I have always been into experimenting with the darkness. I was drawn to people with a certain shadow quality that I wanted to … experience. I fell in love with boys and men with addictive patterns of damaging themselves because I wanted to … observe it. And I was delving deep into my insecurities, fears, anger. Although I was very intrigued by the darkness, I never feared it. It thought that darkness was just a good place to hide, and so I wanted to lift the veil for everyone, including me, to come out – shamelessly, painlessly, fearlessly. I learned the hard way that I couldn’t lift the veil for others; it’s not mine to lift. That was then. That was me as a Maiden.

Now, as a woman, I came to know that darkness is not just a good place to hide, it’s also a good place to rest, to restore, to meditate, to dream, and to be. It’s a good place. As we speak I’m sinking into my menstrual mode, the time of truth. The time to face my darkness and my light; to face what tools I’ve got in my hands to work with. Menstruation is the time of barren winter fields, the time of Death. I’m lifting the veil of that, which the rest of the month doesn’t get to see.

I said that darkness was just a cry for more light. We are the ones to shine that light. Darkness is a place where your fears reside, but when you shine your light of truth upon them, they disappear. The same way as a dark room is no longer dark when you turn on the light.

That is what happens during our menstruation. We delve deep into the underworld to nest the fears and once ready, we shine the light of understanding, of experience, of knowing upon them and they become transformed. It’s called alchemy and it’s what’s calling me to face it.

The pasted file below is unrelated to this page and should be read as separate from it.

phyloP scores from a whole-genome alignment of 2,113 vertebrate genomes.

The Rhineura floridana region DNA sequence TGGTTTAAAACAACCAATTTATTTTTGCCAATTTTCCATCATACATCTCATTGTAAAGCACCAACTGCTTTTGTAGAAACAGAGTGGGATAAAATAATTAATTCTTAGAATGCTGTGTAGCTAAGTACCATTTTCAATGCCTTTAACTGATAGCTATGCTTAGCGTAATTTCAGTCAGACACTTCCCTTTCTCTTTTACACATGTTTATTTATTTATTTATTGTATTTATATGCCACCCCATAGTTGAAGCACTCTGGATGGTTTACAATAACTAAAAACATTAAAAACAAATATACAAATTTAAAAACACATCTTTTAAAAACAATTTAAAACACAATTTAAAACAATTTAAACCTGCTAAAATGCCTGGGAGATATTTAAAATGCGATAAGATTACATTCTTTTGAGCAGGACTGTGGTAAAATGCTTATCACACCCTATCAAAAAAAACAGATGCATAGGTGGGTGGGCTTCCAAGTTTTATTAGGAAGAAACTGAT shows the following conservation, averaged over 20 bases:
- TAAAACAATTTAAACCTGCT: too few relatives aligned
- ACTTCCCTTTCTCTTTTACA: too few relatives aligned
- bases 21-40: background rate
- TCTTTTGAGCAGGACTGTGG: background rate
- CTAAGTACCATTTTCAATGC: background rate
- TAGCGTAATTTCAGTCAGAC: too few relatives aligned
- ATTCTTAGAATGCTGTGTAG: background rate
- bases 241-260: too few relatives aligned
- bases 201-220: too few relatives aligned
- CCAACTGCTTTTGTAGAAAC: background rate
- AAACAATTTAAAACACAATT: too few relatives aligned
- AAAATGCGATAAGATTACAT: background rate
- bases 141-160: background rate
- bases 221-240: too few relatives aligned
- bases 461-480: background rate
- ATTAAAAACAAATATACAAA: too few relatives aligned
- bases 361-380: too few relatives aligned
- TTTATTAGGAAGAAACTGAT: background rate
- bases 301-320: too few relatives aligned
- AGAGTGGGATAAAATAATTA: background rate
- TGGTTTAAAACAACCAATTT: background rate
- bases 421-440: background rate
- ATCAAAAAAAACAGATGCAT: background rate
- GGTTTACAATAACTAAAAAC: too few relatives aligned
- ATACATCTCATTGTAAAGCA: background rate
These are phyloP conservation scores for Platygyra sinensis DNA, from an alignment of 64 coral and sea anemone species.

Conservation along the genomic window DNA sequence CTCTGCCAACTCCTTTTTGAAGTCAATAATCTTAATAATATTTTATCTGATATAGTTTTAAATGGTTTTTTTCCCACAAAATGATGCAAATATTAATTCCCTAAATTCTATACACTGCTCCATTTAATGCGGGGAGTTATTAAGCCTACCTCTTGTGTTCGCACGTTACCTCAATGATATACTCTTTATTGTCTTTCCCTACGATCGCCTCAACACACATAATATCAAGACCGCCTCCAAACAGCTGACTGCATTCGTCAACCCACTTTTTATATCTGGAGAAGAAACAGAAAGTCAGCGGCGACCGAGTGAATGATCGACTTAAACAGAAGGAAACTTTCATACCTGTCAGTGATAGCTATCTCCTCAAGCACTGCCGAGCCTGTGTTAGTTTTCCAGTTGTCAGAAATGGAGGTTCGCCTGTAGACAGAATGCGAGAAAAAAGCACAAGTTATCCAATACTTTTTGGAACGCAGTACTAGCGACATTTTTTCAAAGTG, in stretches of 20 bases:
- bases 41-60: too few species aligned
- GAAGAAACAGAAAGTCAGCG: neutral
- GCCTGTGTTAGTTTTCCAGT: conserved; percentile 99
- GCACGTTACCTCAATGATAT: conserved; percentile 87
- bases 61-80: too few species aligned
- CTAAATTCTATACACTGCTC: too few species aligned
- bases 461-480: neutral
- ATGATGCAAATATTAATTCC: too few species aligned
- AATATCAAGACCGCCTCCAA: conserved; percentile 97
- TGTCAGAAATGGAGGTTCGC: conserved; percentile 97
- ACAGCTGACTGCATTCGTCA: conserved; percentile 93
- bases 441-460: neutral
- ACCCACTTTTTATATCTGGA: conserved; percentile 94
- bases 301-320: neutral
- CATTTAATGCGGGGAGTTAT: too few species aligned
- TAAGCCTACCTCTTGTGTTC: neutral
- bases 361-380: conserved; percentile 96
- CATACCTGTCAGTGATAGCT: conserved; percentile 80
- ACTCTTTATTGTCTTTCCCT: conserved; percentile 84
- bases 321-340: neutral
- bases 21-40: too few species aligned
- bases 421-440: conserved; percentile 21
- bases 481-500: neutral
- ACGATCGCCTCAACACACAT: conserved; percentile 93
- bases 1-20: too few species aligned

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Accept the Invitation

I thought I was going to write about the ego today, because I really delved deep into feeling the feels. You see, I promised my grandmother I would help her pick string beans from my parents’ garden, so we spent the whole morning together. My father’s mother is usually the first person to trigger me into reacting, but we ended up having a really nice conversation in the fields and it got me thinking what it takes to invite more flow into relationships. But since throughout the day my answer to just about everything was “I can’t say anything for I can’t find my wallet”, I just wanted to tell the Universe, here and now, that: “I accept your invitation, dude!”

You see, when Svarun was waving me goodbye, and I thought about the solo-week ahead, two things I want to in these seven days immediately came into my awareness. The first one is: “I’m not going to the grocery shop for the whole week ahead”. This doesn’t mean I was planning to starve myself, but rather to use up what I have in stock and the bounty from both mine, as well as my parents’ gardens. The second thing was: “I haven’t hitchhiked in at least four years, I want to do some hitchhiking!” Well, technically this isn’t true because me, my friend and Svarun did hitchhike in Tenerife last year. What I was probably after when the thought crossed my mind is: “I want that feeling of being open to an adventure and the feeling like I’m not rushing anywhere because I’ve got all the time in the world to get to my point B.”

The Universe said: Check. And Check.

And I say: I’ll play your game. Besides, thanks for setting this up for me. As ever.